Once the tackle is set up, make sure you have everything you will need out of your basket and ready to hand. This is comparatively easy in these days of purpose-built tackle and float boxes. You want everything out of your basket because if you are sitting down to fish it is a nuisance having to stand up every time you want something. If you are standing up then your basket lid can act as a bait tray. Either way, rummaging round in the ‘skip’ instead of having everything to hand is time-wasting.

If you are using an umbrella, make sure it is firmly anchored before you start – guy ropes are cheap enough and it is very distracting to worry about whether that umbrella is going to stay in place once it starts flapping around.

Be sure all your bait pots are to hand so that at a glance you can see where your maggots, casters, or hempseed are without bending and stretching. Not only is this time-saving, but also less tiring with an adequate number of reasonably sized compartments.

Disgorger or forceps can be hung round the neck on a piece of nylon or string, and the latter can usually be clipped to the flap of a jacket pocket. The most important thing is that they are to hand and you are not having to search for them when they are needed. Apart from anything else, the quicker the hook is out and the fish in the keepnet, the kinder.

Positioning of nets Keepnet and landing net designs and sizes will be covered in a later article, so now let us just consider their positioning. The keepnet must be sunk so that the mouth is as close to you as possible. The shorter the distance a fish has to be moved after unhooking, the less chance of missing the net with it. To avoid this, some anglers use an apron and slide the fish down into it – you are not harming the fish by dropping it the short distance involved.

Netting a fish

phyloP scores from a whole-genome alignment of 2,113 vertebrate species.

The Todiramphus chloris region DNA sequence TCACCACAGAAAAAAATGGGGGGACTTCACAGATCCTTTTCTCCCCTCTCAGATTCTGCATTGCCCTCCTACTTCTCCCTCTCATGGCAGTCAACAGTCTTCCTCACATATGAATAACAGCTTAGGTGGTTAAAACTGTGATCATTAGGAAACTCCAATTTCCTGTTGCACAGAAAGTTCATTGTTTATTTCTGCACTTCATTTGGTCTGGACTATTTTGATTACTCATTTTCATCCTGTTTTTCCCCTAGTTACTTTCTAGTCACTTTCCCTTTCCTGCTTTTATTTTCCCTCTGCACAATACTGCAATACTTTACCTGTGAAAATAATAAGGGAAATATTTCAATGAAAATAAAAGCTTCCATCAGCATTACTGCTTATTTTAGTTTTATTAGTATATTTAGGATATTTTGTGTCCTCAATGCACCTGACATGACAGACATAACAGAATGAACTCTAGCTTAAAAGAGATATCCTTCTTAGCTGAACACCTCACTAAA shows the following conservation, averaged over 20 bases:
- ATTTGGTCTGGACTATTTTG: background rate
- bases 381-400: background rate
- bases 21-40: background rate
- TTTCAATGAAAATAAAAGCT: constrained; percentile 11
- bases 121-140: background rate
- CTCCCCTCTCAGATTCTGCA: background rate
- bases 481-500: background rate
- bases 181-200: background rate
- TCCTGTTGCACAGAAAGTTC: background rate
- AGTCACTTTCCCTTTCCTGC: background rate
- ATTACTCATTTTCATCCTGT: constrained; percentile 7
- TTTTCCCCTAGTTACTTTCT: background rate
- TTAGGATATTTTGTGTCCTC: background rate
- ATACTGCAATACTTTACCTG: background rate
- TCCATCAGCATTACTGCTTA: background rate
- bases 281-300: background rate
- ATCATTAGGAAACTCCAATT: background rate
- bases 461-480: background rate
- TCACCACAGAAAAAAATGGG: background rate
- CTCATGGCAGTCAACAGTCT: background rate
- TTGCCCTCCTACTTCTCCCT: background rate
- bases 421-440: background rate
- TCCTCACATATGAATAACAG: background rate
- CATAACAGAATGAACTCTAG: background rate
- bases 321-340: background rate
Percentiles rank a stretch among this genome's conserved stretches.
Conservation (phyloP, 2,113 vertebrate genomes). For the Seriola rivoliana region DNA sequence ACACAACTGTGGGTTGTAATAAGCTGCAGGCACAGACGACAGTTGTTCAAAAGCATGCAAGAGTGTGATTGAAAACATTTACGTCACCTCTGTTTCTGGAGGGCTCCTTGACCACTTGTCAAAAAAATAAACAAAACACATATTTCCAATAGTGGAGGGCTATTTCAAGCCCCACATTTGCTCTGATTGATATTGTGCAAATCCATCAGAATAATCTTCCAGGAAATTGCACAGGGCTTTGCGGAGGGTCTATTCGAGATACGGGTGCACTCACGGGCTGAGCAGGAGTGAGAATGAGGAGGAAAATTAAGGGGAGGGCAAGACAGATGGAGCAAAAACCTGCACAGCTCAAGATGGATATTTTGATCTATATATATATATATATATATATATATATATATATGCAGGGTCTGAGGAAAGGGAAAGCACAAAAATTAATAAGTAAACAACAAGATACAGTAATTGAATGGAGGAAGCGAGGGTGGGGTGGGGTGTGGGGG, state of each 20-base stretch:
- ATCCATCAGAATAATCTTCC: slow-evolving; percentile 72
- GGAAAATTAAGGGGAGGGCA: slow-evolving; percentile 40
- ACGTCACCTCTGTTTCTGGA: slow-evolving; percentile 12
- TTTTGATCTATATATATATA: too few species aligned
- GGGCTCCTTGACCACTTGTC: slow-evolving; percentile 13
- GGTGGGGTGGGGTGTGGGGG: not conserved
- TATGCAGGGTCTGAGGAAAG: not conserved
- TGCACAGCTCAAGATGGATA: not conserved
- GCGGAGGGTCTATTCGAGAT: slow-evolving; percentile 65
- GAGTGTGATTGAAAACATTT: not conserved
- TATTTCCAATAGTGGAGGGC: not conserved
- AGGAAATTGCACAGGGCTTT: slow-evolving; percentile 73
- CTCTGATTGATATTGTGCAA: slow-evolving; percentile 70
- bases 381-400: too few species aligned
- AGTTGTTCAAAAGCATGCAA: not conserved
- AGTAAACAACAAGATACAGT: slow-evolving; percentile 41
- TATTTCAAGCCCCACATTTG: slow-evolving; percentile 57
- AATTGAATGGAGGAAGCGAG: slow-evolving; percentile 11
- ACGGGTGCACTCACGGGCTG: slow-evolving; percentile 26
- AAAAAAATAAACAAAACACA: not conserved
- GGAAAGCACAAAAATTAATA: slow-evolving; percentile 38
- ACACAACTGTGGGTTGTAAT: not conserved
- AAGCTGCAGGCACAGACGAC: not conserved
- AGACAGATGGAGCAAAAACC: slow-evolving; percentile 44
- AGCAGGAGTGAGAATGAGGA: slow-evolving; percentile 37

Bigger fish should be transferred from landing net to keepnet without lifting them out. But first you have to get them in the landing net, and positioning is again important. Where possible, the business end should be kept in the water. It is easier to just slide out the net gently than to have to lift it and place it in the water before netting a fish. It is also less likely to scare the fish. The handle should be within easy reach, perhaps leaning against your basket. Above all it must be secure. It is no use to you once it is washed downstream!

You will soon get used to laying out your tackle effectively, and practice counts a lot. You will benefit in time from this planned approach.

Of course there are some arbitrary factors which will affect your chances – factors which you are powerless to control, such as the weather and, most important, which swim you are allotted. In close-pegged matches, a very definite ad-vantage attaches to the pegs at either end, for fish arrive from upstream or downstream and the angler who has drawn an end swim has first crack at them. Of course, without the right bait, approach and technique, even he won’t catch anything: so if you draw a mid-pack peg, temper your envy of the end men with the knowledge that you can outfish them through pure skill!